As the story goes, writer James Willard Schultz and a Blackfeet friend coined the name for the world’s most famous road. While butchering a ram on a high peak, the two discussed that the peak would make an ideal spot for a vision quest and the name Going to the Sun was created.

Before the famous highway was built, the closest thing to a road in the area was a washed out wagon train that connected Apgar to Belton. It was known, fondly, as ‘the worst three miles of road in Montana. But it was the only access to its wonders.

 In 1910, a fierce debate raged over whether or not roads should be allowed in Glacier National Park. Opinions ran strong—equating the absence of a road as an immoral kind of management. As to the morality of paved ways into wilderness, locals often sided with road construction—painting it akin to halting the progress of westward civilization. One Kalispell businessman went so far as to state “A Park without roads is a menace to civilization and settlement and a barrier to communication between states and districts."

 Bids for the ‘Transmountain Highway’ (the project’s first nickname) were opened in Portland, Oregon on June 10, 1925. The highway was completed in two parts—the west side was constructed first, followed by the east side. The west portion was completed on October 28, 1928 when they reached.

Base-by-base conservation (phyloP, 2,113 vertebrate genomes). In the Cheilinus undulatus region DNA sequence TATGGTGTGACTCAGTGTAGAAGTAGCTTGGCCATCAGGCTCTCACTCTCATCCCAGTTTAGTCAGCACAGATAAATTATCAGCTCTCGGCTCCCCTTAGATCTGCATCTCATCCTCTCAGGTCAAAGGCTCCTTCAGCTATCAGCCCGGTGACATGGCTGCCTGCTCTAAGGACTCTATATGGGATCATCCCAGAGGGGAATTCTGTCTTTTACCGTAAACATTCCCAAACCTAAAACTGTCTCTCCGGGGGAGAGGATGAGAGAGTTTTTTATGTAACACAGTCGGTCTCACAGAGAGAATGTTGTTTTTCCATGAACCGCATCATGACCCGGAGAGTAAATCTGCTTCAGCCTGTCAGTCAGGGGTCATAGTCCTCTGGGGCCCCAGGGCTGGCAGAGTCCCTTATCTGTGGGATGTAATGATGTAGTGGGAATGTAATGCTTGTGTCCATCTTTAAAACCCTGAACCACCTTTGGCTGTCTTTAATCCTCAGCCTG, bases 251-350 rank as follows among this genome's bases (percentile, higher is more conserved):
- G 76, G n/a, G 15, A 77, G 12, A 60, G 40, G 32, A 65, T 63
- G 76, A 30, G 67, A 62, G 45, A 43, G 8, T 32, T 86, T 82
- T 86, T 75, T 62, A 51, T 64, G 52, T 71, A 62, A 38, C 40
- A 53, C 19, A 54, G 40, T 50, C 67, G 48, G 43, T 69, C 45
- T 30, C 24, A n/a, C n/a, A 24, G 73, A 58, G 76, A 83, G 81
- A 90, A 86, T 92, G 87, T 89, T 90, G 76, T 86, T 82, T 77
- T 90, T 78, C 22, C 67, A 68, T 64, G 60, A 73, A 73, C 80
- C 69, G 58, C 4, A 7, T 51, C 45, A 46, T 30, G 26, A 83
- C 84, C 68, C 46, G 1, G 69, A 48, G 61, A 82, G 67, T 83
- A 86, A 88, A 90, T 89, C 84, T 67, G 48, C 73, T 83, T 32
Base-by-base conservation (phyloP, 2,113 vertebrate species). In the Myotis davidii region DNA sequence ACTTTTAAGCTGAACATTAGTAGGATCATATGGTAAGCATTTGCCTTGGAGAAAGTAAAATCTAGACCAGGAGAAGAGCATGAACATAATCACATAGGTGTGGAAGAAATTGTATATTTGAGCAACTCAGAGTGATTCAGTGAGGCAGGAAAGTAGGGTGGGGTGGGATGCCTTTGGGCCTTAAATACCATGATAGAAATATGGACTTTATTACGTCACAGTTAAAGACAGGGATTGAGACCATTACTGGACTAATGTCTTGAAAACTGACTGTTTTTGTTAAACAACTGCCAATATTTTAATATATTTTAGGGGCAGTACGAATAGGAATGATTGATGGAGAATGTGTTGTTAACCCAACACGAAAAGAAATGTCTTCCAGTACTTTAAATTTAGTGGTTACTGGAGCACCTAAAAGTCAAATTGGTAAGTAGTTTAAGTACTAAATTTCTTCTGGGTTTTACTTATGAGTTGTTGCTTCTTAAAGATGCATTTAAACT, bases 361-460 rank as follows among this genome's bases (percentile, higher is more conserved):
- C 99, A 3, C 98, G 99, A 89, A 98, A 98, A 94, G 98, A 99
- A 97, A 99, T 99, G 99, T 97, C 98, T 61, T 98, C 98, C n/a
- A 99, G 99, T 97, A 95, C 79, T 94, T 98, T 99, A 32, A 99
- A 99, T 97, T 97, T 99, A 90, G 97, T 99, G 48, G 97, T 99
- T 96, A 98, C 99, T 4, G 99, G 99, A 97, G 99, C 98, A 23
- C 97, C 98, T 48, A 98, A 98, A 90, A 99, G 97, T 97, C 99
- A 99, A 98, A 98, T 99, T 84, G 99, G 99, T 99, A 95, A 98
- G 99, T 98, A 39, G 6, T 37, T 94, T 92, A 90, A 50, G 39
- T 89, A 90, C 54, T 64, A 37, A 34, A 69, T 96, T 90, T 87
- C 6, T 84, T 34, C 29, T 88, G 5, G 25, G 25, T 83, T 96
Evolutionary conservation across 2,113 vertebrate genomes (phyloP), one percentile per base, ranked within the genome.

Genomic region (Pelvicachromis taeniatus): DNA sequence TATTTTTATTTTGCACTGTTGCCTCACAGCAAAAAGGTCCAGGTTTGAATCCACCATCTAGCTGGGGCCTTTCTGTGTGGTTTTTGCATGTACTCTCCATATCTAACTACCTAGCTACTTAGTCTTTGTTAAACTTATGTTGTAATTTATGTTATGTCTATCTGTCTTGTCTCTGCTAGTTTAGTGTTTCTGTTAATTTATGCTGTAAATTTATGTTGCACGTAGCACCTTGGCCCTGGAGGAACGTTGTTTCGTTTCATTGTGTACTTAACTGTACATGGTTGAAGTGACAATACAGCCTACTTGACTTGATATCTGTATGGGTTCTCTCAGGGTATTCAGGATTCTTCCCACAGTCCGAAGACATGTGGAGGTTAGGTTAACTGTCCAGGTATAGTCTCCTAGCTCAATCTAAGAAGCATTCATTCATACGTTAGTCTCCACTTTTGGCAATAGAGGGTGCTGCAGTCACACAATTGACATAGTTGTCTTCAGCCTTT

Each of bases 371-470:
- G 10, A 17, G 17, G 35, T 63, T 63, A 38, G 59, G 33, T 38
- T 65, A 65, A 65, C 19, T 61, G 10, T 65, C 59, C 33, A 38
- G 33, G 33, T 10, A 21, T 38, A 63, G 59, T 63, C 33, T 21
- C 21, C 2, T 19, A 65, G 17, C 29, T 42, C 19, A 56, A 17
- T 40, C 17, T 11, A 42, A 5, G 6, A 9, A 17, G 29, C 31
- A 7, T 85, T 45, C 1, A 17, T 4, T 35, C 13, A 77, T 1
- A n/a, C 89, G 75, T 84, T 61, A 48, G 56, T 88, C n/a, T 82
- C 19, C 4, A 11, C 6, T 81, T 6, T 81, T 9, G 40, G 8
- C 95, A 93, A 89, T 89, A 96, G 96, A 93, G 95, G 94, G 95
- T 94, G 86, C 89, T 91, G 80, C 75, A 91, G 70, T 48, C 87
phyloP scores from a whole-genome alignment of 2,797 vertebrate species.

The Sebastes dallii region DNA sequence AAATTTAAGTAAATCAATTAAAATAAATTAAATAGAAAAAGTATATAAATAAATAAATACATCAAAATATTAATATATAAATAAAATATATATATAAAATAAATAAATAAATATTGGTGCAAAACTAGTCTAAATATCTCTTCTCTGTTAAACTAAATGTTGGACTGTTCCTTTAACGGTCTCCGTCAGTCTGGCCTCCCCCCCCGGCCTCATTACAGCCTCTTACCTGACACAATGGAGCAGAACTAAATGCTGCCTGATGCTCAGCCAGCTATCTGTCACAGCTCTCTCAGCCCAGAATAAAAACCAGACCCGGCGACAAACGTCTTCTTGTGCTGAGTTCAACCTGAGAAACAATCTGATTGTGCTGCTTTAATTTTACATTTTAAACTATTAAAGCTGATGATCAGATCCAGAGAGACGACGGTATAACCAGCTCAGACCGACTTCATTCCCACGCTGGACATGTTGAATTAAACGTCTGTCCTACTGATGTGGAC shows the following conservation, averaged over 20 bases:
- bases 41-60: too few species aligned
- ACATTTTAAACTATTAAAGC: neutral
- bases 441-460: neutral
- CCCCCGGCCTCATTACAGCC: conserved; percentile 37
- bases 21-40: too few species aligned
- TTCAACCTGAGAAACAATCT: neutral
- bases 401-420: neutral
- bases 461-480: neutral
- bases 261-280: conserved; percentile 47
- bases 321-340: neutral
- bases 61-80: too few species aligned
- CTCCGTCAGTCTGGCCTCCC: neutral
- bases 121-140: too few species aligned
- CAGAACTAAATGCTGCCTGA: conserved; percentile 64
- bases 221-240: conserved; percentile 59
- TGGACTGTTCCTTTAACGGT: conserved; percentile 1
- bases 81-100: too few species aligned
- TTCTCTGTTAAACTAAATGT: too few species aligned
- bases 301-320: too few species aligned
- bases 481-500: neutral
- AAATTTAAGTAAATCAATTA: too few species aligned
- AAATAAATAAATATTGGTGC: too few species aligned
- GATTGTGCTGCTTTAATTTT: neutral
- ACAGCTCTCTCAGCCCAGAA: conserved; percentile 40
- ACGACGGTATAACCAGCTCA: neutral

At the peak of construction, 300 men were employed and 250 tons of explosives blasted the mountains. The road, like most progress, took its own brutal toll: gravity and explosives were the prime threats to the workers, and by its completion in 1933 several men had died. The east section proved far deadlier than the western section. 

But civilization, access or the world’s most scenic highway triumphed and on July 15, 1933 the road was officially dedicated. FOR ANOTHER COOL STORY ON THE ROAD FROM THE NY TIMES, GO TO THIS LINK http://www.nytimes.com/2007/07/06/travel/escapes/06sun.html?pagewanted=all&_r=0.

PICTURED BELOW: Early sections of Going to the Sun road. In addtions to the many tons of expolosives, gravity and heights were a daily threat, but one that meant incredible vies in all directions.